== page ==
Those figures don't tell the whole story. Between 1961 and 2001, the level of those not attached to any religious body grew from just half of one percent to 16 percent. Catholic affiliation has stayed relatively steady — in 1961 it was 46 percent; in 2001 it was 43 percent — but this masks the reality that Quebec, the most Catholic of the provinces, has become a thoroughly secular society. The "Quiet Revolution" of the 1960s signaled the end of a society dominated by the church and the emergence of a new Quebec national spirit. Another significant piece of the story is the virtual collapse of the hegemony of the mainline Protestant traditions that were part of English Canada's founding fabric — mainline affiliation has dropped from more than 40 percent to just over 23 percent. There has, however, been a modest upsurge among evangelical churches, and other religious traditions have emerged in small but significant numbers. Protestant and Catholic numbers are bolstered by recent immigrants from places like Korea, China, Africa, Latin America, and the Philippines.

Strengths and limits

Schools reporting: 35 (except 34 in 2007)
(Source: ATS Annual Data Tables)

At last count, 33 Canadian institutions are fully accredited members of the Association of Theological Schools — more than 10 percent of all ATS schools — and most of the 33 are also members of In Trust. Canada has roughly one seminary for every one million people while the United States has one for every 1.5 million people. On the other hand, U.S. church attendance is twice what it is in Canada, and more U.S. residents identify themselves as Christians. U.S. taxpayers also have more benefits for charitable giving, so it's not surprising that U.S. residents offer more private support for theological education. Since Canadian theological schools have a smaller population and fewer financial resources, observers like Stanley E. Porter of McMaster Divinity College have argued that in the near future, Canadian churches will not be able to support the current number of theological schools.

Mainline Protestant and Roman Catholic schools already feel this acutely. The United, Anglican, Presbyterian, Lutheran, and Baptist churches have multiple denominational schools across the country, but most are small and rely on their historic affiliations with public universities and participation in ecumenical consortia. Roman Catholic theological education is also in crisis, and numerous established institutions have been closed in the last few decades.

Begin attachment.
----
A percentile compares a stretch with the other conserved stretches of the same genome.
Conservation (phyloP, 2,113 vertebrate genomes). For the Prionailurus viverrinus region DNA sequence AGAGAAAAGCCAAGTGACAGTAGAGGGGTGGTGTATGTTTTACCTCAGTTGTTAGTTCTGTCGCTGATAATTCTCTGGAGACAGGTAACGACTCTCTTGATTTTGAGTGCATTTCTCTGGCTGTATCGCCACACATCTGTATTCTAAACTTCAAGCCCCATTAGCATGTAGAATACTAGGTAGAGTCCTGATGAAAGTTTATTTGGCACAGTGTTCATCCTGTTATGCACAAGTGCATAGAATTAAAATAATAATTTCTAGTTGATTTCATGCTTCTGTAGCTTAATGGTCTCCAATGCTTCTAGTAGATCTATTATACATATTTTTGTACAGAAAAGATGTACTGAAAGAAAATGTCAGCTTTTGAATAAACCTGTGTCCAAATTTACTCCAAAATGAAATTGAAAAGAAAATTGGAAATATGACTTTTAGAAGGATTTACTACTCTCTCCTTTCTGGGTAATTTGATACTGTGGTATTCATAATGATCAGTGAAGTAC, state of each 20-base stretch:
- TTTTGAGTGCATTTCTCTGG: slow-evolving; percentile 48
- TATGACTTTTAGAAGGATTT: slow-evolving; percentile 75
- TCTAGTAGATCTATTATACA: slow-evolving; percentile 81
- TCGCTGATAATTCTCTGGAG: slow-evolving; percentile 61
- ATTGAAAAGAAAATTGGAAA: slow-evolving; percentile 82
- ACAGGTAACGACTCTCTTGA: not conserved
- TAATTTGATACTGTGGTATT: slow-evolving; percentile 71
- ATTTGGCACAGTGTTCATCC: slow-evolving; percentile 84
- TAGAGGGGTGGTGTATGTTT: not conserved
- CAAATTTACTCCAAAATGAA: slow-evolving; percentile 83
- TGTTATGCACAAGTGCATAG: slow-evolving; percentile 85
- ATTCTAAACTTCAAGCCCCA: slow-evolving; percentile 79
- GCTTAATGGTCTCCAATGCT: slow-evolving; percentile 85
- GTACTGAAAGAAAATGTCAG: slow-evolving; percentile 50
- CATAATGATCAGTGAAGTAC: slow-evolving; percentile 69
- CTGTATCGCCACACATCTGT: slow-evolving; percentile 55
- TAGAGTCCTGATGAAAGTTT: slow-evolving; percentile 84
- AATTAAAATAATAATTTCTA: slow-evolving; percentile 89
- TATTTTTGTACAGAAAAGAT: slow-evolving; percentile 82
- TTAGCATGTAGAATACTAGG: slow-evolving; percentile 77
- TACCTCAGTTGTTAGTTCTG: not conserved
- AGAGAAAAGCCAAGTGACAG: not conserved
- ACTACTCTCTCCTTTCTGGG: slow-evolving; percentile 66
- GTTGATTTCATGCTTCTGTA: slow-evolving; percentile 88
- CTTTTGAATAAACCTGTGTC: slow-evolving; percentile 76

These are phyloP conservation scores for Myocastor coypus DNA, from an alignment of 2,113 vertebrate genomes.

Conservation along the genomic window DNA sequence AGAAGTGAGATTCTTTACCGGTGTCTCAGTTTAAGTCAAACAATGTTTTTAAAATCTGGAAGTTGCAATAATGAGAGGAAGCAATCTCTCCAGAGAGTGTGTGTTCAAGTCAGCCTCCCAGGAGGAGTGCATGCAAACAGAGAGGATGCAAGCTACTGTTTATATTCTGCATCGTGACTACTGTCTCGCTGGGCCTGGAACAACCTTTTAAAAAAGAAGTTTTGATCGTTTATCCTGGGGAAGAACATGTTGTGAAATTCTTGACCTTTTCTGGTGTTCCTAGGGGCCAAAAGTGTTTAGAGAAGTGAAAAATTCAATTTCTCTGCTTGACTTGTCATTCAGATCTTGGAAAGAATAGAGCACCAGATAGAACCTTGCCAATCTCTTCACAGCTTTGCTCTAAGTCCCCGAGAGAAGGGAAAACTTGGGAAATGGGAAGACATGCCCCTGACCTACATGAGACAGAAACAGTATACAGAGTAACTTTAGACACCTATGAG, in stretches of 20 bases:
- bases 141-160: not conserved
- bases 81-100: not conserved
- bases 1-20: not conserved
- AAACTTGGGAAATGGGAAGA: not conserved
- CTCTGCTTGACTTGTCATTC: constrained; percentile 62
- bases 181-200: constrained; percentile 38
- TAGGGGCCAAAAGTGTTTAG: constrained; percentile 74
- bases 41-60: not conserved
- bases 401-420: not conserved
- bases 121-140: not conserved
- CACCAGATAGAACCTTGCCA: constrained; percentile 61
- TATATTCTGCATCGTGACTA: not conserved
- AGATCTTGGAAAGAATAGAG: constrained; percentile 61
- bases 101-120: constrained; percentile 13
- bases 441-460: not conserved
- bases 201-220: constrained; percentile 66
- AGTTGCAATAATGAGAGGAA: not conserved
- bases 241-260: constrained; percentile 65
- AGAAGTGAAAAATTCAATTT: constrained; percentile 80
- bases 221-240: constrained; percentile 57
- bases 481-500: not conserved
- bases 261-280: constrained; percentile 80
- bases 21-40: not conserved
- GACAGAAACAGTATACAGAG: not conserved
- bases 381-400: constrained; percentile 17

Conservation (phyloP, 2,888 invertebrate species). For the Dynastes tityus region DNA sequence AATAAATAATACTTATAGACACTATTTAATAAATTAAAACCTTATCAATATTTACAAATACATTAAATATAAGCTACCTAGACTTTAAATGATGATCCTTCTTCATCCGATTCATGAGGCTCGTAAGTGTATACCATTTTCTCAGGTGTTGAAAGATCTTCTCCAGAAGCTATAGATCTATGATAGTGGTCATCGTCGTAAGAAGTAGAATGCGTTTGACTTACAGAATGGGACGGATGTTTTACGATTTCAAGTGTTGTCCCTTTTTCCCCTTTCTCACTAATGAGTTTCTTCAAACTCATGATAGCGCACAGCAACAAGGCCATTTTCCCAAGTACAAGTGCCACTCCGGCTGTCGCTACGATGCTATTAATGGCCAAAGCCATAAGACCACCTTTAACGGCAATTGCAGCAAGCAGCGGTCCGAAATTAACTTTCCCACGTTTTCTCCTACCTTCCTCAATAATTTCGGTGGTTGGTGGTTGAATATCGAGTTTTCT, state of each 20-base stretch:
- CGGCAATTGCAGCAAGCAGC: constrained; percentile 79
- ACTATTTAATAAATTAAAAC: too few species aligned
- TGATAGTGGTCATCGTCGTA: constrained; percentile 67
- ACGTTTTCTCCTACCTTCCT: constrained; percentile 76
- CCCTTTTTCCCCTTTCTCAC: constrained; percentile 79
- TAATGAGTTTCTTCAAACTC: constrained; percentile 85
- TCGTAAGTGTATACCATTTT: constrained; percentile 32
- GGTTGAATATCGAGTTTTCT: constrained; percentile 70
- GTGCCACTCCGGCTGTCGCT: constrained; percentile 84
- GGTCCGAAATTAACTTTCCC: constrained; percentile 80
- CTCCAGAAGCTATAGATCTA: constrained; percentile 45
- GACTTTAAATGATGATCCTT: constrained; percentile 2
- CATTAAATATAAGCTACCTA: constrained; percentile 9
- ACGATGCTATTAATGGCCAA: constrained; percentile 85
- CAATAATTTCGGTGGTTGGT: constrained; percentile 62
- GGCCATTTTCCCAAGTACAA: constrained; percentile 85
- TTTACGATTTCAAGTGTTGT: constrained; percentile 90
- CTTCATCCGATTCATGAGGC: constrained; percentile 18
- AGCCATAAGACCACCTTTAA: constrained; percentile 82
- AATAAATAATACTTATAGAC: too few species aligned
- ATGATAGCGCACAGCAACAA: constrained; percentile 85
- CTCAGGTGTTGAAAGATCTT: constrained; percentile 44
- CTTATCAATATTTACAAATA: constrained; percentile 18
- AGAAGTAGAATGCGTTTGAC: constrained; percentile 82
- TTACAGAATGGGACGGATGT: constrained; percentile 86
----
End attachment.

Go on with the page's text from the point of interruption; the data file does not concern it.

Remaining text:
While Canadian schools constitute more than 10 percent of all ATS schools, student enrollment tells a different story. Far fewer than 10 percent of students in ATS schools attend Canadian seminaries. Fewer than 6,000 students are now enrolled across Canada — down from nearly 7,000 in 2005-2006. The percentage of part-time students in Canada is also higher than in the United States. The average size of a theological school in Canada is about half the size of a U.S. seminary — about 182 students compared to 350. Notably, fewer than a third of ATS schools in Canada are evangelical, but on average they enroll more than twice the number of students that enroll in mainline Protestant schools. In fact, the two largest Canadian theological schools are in the evangelical tradition: Regent in Vancouver and Tyndale in Toronto.

Historically, the relatively larger proportion of Roman Catholicism in Canada has meant that theological education has been conducted largely as "two solitudes," with only limited interaction between Catholics and Protestants. Moreover, in Quebec, an entire culture of theological education exists completely apart from ATS — francophone schools like l'Université de Montréal, le Séminaire de Québec, and l'Université Laval, as well as the English-language Concordia University. Schools established for aboriginal theological education are also widely scattered across the country.

In Canada, education is part of the jurisdiction of the province. Theological schools possess provincial degree-granting charters and are governed by provincial educational standards. Some, but not all, receive government funding. In addition to ATS, In Trust, the Wabash Center for Teaching and Learning in Theology and Religion, the Fund for Theological Education, and Auburn Seminary's Center for the Study of Theological Education, Canadian theological educators also draw on their own resources, including the Churches' Council on Theological Education (sponsored by some United, Lutheran, Baptist, Presbyterian, Catholic, and Anglican bodies) and the Christian Higher Education Council (affiliated with the Evangelical Fellowship of Canada). From time to time, Canadian theological educators muse whether Canadian schools should have their own uniquely Canadian accrediting agency.